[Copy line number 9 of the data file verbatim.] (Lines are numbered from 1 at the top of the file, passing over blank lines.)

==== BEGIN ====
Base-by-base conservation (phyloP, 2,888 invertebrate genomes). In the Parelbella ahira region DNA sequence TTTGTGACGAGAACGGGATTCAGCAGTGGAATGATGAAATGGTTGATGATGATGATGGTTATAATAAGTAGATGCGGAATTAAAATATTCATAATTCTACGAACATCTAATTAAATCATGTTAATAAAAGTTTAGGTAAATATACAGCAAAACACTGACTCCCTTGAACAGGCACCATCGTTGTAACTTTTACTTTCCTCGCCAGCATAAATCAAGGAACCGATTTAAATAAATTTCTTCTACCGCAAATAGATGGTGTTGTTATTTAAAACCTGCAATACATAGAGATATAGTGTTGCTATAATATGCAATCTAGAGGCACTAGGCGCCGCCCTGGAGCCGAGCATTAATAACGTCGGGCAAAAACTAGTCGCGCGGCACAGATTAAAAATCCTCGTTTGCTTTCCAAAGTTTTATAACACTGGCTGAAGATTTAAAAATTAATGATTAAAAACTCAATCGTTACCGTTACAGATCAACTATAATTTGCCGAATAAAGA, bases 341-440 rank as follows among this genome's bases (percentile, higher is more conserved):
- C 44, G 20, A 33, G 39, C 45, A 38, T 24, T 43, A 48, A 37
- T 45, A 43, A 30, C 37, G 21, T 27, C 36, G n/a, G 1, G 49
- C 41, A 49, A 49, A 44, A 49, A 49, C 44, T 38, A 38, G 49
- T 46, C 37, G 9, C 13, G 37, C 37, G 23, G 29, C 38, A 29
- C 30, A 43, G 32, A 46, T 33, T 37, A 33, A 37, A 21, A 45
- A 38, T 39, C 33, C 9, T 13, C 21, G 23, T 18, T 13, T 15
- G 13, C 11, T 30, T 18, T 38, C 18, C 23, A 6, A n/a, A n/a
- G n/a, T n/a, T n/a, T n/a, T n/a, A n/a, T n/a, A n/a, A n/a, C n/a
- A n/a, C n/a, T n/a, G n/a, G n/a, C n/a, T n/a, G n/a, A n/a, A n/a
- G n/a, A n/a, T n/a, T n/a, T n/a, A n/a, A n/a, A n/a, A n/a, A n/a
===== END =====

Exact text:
- G n/a, T n/a, T n/a, T n/a, T n/a, A n/a, T n/a, A n/a, A n/a, C n/a